Summit Suds: Lily Pad Lake Trail and Hey Pocky Way IPA |

Summit Suds: Lily Pad Lake Trail and Hey Pocky Way IPA

This excerpt was originally published in the summer 2019 edition of Explore Summit magazine. Pick one up or visit for the full article.

A fabulous way for locals and tourists to treat themselves in Summit County is sipping a beer after exercise, whether that be skiing, hiking, biking, paddleboarding or any other outdoor activity. As the snow finally melts and trails dry, now is a great time to explore the wilderness on foot and follow up with a celebratory beverage on a brewery patio.

Being residents of this active community themselves, here are some favorite trail and craft concoction combos handpicked by brewers.

Almost all local breweries have canned four-packs, crowlers (a growler in a can), or accept fills of more portable, non-glass growlers made of materials such as plastic. However, as public consumption is illegal, it is best to consume these beverages at your trailhead rental, other domicile or the brewery itself post-recovery stretching.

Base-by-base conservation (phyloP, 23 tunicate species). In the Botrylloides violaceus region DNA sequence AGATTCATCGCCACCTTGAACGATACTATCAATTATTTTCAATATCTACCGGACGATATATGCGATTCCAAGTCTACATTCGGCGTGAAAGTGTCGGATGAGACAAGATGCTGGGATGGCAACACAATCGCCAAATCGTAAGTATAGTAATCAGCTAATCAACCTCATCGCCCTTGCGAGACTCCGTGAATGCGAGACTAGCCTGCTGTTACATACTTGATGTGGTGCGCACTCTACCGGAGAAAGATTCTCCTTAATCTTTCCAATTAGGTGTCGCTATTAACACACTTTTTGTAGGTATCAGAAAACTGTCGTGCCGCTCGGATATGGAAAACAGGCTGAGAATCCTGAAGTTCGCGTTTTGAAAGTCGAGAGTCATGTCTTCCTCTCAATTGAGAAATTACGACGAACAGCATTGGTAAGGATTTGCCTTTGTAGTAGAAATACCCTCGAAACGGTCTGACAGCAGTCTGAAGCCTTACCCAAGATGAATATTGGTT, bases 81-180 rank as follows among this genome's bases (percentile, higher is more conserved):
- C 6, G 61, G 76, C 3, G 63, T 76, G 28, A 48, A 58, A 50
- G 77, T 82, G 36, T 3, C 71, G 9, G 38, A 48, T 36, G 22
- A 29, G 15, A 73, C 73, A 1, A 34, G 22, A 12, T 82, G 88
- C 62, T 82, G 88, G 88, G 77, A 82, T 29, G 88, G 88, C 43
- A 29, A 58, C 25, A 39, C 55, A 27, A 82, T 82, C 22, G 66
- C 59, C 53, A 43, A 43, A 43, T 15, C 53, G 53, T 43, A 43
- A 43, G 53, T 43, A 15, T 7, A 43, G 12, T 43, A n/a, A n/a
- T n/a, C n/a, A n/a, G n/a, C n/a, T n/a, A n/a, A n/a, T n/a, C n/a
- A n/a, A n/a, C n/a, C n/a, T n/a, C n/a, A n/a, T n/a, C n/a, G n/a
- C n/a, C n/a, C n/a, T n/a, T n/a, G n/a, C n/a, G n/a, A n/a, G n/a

Lily Pad Lake Trail

Located near John Jordan’s first Summit County home when he moved roughly two years ago, Lily Pad Lake Trail is an easy to moderate hike that was recommended by one of Jordan’s employees.

“It’s not super easy, but it has really great views, and there’s that nice lake at the end of it,” said Jordan, owner of Pug Ryan’s Brewery.

To see that lake for yourself, travel north on Colorado Highway 9 from Silverthorne and turn left onto Wildernest Road, then left onto Wildernest Road again after 0.2 miles. Follow the road for 3.6 miles like you’re going to summit Buffalo Mountain, but follow the signs for Lily Pad Lake. The one-way trail goes south for 1.4 miles through lodgepole pine and aspen, gaining only 92 feet in elevation.

After enjoying those lakeside views, Jordan suggests sipping their Hey Pocky Way IPA. Made with Champagne yeast, transforming the beer almost into wine, the brut IPA has a hefty ABV of 11.1%.

“I think after any kind of hike or strenuous activity, a nice, big IPA is always well-deserved,” Jordan said. “It’s a little more easy-drinking than most IPAs because all of the hops go in at the end just for aroma, so there is no real bitterness. You definitely get a big, malty sweetness since it’s an imperial.”

Jefferson Geiger is the arts & entertainment editor for the Summit Daily News and managing editor for Everything Summit. Have a question about beer? Send him an email at

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